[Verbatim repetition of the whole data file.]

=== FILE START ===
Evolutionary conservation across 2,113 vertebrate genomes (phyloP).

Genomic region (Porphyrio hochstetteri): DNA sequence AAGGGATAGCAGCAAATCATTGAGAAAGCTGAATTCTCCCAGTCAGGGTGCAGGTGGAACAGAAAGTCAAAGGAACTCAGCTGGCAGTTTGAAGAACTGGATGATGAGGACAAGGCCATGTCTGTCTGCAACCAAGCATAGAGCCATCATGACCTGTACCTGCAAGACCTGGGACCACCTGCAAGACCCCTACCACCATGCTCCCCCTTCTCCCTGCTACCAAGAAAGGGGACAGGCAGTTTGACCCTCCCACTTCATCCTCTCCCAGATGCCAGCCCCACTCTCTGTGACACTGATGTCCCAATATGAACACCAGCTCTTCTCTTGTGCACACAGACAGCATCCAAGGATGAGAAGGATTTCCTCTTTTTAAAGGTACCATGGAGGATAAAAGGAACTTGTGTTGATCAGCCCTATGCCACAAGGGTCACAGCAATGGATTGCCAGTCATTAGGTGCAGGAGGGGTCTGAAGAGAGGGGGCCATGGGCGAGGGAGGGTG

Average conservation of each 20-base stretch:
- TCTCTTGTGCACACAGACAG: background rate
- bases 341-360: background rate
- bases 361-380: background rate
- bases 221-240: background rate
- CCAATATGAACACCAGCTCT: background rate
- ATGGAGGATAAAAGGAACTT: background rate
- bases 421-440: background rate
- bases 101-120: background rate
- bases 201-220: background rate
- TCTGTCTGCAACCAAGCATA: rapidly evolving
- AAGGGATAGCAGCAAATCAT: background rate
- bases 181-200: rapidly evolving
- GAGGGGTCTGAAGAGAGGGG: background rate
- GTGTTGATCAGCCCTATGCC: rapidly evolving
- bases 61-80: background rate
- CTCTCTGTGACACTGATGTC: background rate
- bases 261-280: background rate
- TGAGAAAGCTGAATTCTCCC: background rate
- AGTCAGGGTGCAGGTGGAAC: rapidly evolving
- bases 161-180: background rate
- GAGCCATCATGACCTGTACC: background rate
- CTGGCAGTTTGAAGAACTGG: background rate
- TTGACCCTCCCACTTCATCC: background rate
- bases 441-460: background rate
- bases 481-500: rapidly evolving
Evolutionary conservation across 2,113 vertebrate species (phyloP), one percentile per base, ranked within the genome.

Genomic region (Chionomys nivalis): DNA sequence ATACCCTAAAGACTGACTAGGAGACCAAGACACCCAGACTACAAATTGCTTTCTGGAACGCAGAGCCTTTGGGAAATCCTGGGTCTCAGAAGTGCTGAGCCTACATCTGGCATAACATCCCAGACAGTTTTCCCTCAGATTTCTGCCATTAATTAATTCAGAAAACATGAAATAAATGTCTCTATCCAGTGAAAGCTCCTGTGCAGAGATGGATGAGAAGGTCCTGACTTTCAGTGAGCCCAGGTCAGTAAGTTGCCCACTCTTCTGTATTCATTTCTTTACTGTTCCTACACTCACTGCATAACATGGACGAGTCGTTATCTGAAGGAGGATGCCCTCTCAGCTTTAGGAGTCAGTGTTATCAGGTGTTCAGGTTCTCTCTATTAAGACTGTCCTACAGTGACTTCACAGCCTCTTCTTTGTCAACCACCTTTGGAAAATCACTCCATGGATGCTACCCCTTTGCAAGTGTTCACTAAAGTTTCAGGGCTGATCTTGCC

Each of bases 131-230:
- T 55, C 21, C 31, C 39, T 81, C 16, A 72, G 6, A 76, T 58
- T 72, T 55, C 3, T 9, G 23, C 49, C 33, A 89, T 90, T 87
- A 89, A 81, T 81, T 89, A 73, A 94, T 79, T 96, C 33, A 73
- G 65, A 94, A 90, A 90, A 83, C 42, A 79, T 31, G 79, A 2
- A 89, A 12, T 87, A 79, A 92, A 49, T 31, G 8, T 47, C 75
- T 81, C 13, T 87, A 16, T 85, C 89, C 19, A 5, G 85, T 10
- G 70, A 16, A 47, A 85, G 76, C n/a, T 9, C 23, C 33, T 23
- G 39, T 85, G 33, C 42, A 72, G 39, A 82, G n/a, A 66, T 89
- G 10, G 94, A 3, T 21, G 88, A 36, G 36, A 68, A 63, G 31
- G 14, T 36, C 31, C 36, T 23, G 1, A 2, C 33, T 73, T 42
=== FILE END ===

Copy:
Evolutionary conservation across 2,113 vertebrate genomes (phyloP).

Genomic region (Porphyrio hochstetteri): DNA sequence AAGGGATAGCAGCAAATCATTGAGAAAGCTGAATTCTCCCAGTCAGGGTGCAGGTGGAACAGAAAGTCAAAGGAACTCAGCTGGCAGTTTGAAGAACTGGATGATGAGGACAAGGCCATGTCTGTCTGCAACCAAGCATAGAGCCATCATGACCTGTACCTGCAAGACCTGGGACCACCTGCAAGACCCCTACCACCATGCTCCCCCTTCTCCCTGCTACCAAGAAAGGGGACAGGCAGTTTGACCCTCCCACTTCATCCTCTCCCAGATGCCAGCCCCACTCTCTGTGACACTGATGTCCCAATATGAACACCAGCTCTTCTCTTGTGCACACAGACAGCATCCAAGGATGAGAAGGATTTCCTCTTTTTAAAGGTACCATGGAGGATAAAAGGAACTTGTGTTGATCAGCCCTATGCCACAAGGGTCACAGCAATGGATTGCCAGTCATTAGGTGCAGGAGGGGTCTGAAGAGAGGGGGCCATGGGCGAGGGAGGGTG

Average conservation of each 20-base stretch:
- TCTCTTGTGCACACAGACAG: background rate
- bases 341-360: background rate
- bases 361-380: background rate
- bases 221-240: background rate
- CCAATATGAACACCAGCTCT: background rate
- ATGGAGGATAAAAGGAACTT: background rate
- bases 421-440: background rate
- bases 101-120: background rate
- bases 201-220: background rate
- TCTGTCTGCAACCAAGCATA: rapidly evolving
- AAGGGATAGCAGCAAATCAT: background rate
- bases 181-200: rapidly evolving
- GAGGGGTCTGAAGAGAGGGG: background rate
- GTGTTGATCAGCCCTATGCC: rapidly evolving
- bases 61-80: background rate
- CTCTCTGTGACACTGATGTC: background rate
- bases 261-280: background rate
- TGAGAAAGCTGAATTCTCCC: background rate
- AGTCAGGGTGCAGGTGGAAC: rapidly evolving
- bases 161-180: background rate
- GAGCCATCATGACCTGTACC: background rate
- CTGGCAGTTTGAAGAACTGG: background rate
- TTGACCCTCCCACTTCATCC: background rate
- bases 441-460: background rate
- bases 481-500: rapidly evolving
Evolutionary conservation across 2,113 vertebrate species (phyloP), one percentile per base, ranked within the genome.

Genomic region (Chionomys nivalis): DNA sequence ATACCCTAAAGACTGACTAGGAGACCAAGACACCCAGACTACAAATTGCTTTCTGGAACGCAGAGCCTTTGGGAAATCCTGGGTCTCAGAAGTGCTGAGCCTACATCTGGCATAACATCCCAGACAGTTTTCCCTCAGATTTCTGCCATTAATTAATTCAGAAAACATGAAATAAATGTCTCTATCCAGTGAAAGCTCCTGTGCAGAGATGGATGAGAAGGTCCTGACTTTCAGTGAGCCCAGGTCAGTAAGTTGCCCACTCTTCTGTATTCATTTCTTTACTGTTCCTACACTCACTGCATAACATGGACGAGTCGTTATCTGAAGGAGGATGCCCTCTCAGCTTTAGGAGTCAGTGTTATCAGGTGTTCAGGTTCTCTCTATTAAGACTGTCCTACAGTGACTTCACAGCCTCTTCTTTGTCAACCACCTTTGGAAAATCACTCCATGGATGCTACCCCTTTGCAAGTGTTCACTAAAGTTTCAGGGCTGATCTTGCC

Each of bases 131-230:
- T 55, C 21, C 31, C 39, T 81, C 16, A 72, G 6, A 76, T 58
- T 72, T 55, C 3, T 9, G 23, C 49, C 33, A 89, T 90, T 87
- A 89, A 81, T 81, T 89, A 73, A 94, T 79, T 96, C 33, A 73
- G 65, A 94, A 90, A 90, A 83, C 42, A 79, T 31, G 79, A 2
- A 89, A 12, T 87, A 79, A 92, A 49, T 31, G 8, T 47, C 75
- T 81, C 13, T 87, A 16, T 85, C 89, C 19, A 5, G 85, T 10
- G 70, A 16, A 47, A 85, G 76, C n/a, T 9, C 23, C 33, T 23
- G 39, T 85, G 33, C 42, A 72, G 39, A 82, G n/a, A 66, T 89
- G 10, G 94, A 3, T 21, G 88, A 36, G 36, A 68, A 63, G 31
- G 14, T 36, C 31, C 36, T 23, G 1, A 2, C 33, T 73, T 42